“When you have men who don’t have jobs, you can’t bring peace,” said Abdel Rahman Ashraf, a German-trained geology professor who’s Afghan President Hamid Karzai’s chief mining and energy adviser.

“When we take money and invest it in a project like Aynak, we give jobs to the people.” Indeed, the project could inject hundreds of millions of dollars in royalties and taxes into Afghanistan’s meager coffers and create thousands of desperately needed jobs.

Beijing faces enormous challenges in completing the project and gaining access to the estimated 240 million tons of copper ore that are accessible through surface mining. Taliban-led insurgents operate in large parts of Logar and Wardak; the area is sown with mines; and China must complete an ambitious set of infrastructure projects, including Afghanistan’s first national railway, as part of the deal.

China’s willingness to gamble so much in one of the world’s poorest and riskiest nations testifies to its determination to acquire the commodities it needs to maintain its economic growth and social stability.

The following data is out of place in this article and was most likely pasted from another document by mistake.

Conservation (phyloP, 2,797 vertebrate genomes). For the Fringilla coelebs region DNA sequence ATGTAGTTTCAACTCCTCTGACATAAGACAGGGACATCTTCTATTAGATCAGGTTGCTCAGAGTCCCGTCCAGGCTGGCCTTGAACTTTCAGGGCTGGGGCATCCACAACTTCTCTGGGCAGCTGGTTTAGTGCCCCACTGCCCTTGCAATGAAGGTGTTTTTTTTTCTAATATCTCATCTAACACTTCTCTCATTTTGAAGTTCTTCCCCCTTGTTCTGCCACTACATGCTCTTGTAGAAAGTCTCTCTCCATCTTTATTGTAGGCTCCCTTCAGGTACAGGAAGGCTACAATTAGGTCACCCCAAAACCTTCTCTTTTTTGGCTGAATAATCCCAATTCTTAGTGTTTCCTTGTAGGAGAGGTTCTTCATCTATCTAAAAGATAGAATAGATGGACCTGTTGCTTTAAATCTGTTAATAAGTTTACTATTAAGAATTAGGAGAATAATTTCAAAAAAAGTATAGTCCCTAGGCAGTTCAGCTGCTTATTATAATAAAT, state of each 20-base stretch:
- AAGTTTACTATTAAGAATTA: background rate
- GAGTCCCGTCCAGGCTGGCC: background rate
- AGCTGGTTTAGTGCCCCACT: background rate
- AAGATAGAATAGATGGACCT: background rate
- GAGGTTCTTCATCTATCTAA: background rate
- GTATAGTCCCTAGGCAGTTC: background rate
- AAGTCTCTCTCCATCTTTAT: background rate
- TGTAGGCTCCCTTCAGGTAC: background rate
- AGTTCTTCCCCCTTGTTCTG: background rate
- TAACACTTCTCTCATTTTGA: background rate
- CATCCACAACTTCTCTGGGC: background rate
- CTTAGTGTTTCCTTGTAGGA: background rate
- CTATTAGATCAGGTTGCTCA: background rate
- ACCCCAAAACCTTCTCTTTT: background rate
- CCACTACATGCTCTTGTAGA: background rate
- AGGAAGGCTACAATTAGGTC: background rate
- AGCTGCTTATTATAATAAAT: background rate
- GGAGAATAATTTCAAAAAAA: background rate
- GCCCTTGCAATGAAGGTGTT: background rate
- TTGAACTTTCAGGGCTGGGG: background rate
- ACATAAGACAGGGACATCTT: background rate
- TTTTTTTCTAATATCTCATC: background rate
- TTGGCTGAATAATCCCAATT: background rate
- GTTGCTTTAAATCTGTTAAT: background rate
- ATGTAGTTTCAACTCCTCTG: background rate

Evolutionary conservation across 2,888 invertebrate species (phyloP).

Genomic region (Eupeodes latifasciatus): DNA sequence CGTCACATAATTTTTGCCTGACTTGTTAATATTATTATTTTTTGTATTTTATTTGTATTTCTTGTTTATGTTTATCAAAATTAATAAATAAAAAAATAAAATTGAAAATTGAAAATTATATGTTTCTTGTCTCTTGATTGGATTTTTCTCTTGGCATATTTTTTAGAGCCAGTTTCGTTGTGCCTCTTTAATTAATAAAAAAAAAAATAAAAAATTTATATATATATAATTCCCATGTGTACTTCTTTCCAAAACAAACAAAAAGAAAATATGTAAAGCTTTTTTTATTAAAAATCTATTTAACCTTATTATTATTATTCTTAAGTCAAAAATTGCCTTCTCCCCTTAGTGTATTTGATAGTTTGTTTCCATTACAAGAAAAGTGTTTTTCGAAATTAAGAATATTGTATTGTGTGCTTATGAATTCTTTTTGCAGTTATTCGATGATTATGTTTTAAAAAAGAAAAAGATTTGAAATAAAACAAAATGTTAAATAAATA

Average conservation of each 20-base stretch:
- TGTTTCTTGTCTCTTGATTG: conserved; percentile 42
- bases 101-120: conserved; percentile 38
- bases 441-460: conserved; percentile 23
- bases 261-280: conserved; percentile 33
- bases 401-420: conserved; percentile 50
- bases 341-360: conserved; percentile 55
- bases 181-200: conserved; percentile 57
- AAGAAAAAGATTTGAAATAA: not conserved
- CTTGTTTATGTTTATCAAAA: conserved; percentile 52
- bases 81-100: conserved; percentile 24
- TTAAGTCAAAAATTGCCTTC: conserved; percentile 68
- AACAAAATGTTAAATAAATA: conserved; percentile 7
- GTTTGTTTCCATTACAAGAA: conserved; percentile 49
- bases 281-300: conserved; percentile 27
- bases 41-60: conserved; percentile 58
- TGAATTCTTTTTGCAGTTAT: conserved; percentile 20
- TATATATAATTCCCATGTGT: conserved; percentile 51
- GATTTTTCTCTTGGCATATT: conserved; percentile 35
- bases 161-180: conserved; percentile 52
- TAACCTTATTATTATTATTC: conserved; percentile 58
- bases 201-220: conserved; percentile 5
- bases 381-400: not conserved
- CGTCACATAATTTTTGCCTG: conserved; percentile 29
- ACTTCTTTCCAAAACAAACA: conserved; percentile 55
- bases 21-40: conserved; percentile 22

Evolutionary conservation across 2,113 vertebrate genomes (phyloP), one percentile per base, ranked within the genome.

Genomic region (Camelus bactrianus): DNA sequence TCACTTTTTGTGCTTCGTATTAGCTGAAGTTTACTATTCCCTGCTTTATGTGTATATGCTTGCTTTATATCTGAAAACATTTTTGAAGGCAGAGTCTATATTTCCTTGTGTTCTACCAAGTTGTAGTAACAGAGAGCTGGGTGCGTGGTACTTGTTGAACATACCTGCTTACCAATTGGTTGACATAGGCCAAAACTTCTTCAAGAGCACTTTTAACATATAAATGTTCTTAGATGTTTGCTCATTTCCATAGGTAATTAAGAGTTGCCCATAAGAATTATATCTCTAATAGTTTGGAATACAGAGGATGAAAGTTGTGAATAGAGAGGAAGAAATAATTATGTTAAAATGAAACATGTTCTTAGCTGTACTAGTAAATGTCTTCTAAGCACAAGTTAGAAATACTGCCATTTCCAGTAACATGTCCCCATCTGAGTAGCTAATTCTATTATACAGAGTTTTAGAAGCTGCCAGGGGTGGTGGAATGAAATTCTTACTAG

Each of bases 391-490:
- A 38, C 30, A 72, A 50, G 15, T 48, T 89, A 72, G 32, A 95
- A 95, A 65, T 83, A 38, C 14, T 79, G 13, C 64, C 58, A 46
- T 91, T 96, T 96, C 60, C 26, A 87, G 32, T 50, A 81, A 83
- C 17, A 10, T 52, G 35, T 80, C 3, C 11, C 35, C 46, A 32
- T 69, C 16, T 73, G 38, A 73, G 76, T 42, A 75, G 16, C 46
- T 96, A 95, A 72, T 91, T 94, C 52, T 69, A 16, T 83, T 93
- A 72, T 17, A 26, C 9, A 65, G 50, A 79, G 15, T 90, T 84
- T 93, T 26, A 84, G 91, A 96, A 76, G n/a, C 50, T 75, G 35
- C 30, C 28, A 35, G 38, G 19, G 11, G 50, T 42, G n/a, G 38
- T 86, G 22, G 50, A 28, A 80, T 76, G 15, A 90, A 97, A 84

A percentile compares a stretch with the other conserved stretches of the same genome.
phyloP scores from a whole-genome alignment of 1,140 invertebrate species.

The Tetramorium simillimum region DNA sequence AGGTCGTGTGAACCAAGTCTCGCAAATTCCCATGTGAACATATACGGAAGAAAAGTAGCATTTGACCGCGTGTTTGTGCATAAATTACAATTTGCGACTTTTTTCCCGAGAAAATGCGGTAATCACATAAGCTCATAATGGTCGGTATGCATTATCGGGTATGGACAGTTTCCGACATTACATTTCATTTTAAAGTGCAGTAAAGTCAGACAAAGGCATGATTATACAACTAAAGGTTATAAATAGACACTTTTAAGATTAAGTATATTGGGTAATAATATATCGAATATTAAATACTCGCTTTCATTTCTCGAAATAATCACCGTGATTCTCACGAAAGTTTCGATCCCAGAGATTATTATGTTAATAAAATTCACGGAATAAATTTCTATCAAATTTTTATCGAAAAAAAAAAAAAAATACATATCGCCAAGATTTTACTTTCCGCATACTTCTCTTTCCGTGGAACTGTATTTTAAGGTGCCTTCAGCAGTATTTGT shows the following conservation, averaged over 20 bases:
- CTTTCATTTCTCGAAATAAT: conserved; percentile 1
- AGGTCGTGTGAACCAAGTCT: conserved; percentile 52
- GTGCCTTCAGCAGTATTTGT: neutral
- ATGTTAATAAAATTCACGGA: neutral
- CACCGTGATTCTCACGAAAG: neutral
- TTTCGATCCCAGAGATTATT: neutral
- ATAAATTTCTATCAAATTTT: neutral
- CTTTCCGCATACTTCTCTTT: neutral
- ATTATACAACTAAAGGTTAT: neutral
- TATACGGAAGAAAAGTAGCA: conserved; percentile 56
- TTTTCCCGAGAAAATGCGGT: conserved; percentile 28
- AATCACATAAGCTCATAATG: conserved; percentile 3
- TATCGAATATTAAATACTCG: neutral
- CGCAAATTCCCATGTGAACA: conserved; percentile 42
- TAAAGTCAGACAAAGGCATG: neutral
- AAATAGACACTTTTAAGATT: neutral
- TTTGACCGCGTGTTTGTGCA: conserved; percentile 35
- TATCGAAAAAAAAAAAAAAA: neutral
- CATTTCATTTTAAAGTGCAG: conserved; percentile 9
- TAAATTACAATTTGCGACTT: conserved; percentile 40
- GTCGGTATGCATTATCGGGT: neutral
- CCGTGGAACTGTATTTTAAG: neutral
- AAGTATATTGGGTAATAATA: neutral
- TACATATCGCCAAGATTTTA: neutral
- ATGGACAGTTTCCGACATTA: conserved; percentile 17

In Mt. Toromocho in the Peruvian Andes, for example, the only copper deposit said to be larger than Aynak, China is relocating a town and its inhabitants to get at a mountain of copper ore.

“Why the Chinese? Because they have money, they have lots of money,” Ashraf said. “One day, when there is no more copper elsewhere in the world, the Chinese will have copper.”

“If they (Chinese leaders) don’t feed their immense industrial complex, their populace could become disruptive,” said a Western official, who asked not to be further identified so he could speak freely. “We expect to see more such competitions” over Afghanistan’s huge untapped reserves of natural resources.